In 2005, a small and eclectic team at the Australian National University undertook a re-imagining of 18th century painter and scenographer Philippe Jacques de Loutherbourg's Eidophusikon. His radical theatre employed a unique visual technology which included controlled lighting, clockwork automata, 3-dimensional models, and an accompanying soundscape. The effect was unlike anything the audience had previously encountered, convincing to the point that during the recreation of a torrential storm wrecking a ship at sea, one of the audience, a young artist called William Pyne, feels he is actually there: he later says he had to stop himself from crying out hoarsely in terror.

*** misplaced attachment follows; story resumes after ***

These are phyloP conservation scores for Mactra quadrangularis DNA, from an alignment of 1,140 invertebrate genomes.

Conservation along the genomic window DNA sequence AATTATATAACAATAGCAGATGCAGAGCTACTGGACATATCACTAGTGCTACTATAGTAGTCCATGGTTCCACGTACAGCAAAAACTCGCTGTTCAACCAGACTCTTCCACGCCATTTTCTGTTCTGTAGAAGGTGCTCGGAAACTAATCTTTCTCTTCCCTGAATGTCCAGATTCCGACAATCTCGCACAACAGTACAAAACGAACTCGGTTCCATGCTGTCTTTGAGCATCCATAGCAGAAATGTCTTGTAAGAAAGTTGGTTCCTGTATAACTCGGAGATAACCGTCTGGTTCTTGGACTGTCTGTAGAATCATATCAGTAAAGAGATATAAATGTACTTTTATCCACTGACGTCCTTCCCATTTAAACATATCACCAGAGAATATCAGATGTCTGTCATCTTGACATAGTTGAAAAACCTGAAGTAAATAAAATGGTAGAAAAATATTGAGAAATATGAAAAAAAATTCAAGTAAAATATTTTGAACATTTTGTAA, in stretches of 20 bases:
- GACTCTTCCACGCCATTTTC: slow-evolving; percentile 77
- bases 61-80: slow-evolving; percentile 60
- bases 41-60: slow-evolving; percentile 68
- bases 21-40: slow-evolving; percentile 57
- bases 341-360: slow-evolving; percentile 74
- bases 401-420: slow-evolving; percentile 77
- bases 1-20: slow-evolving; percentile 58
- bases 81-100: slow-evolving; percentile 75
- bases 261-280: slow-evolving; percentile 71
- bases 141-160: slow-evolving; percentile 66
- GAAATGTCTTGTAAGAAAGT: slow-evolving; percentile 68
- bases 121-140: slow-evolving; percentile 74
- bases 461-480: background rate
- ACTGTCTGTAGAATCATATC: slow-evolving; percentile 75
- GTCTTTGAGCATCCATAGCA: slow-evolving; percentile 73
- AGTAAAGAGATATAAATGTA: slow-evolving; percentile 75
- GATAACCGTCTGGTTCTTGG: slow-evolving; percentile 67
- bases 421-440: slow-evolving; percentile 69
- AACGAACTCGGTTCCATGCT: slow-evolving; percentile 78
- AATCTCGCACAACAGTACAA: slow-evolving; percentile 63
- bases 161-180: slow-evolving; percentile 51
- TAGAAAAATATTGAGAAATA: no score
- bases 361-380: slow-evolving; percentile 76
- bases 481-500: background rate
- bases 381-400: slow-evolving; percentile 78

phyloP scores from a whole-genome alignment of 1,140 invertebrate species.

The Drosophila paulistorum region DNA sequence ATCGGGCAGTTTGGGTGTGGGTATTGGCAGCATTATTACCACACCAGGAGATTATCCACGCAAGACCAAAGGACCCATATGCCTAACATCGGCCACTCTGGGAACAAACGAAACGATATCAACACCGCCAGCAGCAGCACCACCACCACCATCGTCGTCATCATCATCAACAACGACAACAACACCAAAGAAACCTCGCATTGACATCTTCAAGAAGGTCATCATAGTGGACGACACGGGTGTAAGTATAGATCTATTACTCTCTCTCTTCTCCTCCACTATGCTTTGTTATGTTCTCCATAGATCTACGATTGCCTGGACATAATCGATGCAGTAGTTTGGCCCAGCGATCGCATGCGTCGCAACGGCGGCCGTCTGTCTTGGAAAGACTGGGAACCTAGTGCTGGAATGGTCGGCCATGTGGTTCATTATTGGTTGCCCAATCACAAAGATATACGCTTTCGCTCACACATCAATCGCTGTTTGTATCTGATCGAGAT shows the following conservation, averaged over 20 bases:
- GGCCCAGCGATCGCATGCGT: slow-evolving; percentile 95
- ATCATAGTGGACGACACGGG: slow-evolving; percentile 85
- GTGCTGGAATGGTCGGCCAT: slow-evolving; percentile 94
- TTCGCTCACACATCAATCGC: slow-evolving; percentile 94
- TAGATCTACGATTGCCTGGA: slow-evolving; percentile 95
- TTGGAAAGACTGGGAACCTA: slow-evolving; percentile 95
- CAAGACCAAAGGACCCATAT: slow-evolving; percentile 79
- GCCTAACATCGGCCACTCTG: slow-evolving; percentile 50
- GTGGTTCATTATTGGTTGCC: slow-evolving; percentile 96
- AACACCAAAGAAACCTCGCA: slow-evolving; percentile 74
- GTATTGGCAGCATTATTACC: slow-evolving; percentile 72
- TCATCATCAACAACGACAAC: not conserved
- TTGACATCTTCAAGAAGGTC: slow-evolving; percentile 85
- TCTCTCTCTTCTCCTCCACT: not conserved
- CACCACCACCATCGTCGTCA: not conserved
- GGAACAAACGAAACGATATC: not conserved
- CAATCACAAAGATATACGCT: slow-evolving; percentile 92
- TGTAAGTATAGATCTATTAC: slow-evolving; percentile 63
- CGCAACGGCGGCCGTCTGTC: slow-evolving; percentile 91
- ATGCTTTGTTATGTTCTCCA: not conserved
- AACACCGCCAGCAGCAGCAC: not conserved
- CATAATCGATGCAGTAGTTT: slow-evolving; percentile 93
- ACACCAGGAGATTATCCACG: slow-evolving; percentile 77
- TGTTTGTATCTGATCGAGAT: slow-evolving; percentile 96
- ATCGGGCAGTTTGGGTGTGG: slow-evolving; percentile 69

Owing to both the prototype nature of our project (carried out in a few short months of planning and execution), and perhaps modern man's vast exposure to television and cinema, our modern re-creation doesn't have the same emotional punch as the original. Still, it gives a sense of what original patrons might have witnessed. To augment this, our re-creation provided a virtual reality view of backstage (not shown in this video), providing a 3D look at the 18th-century "technologies" that de Loutherbourg employed in his Eidophusikon.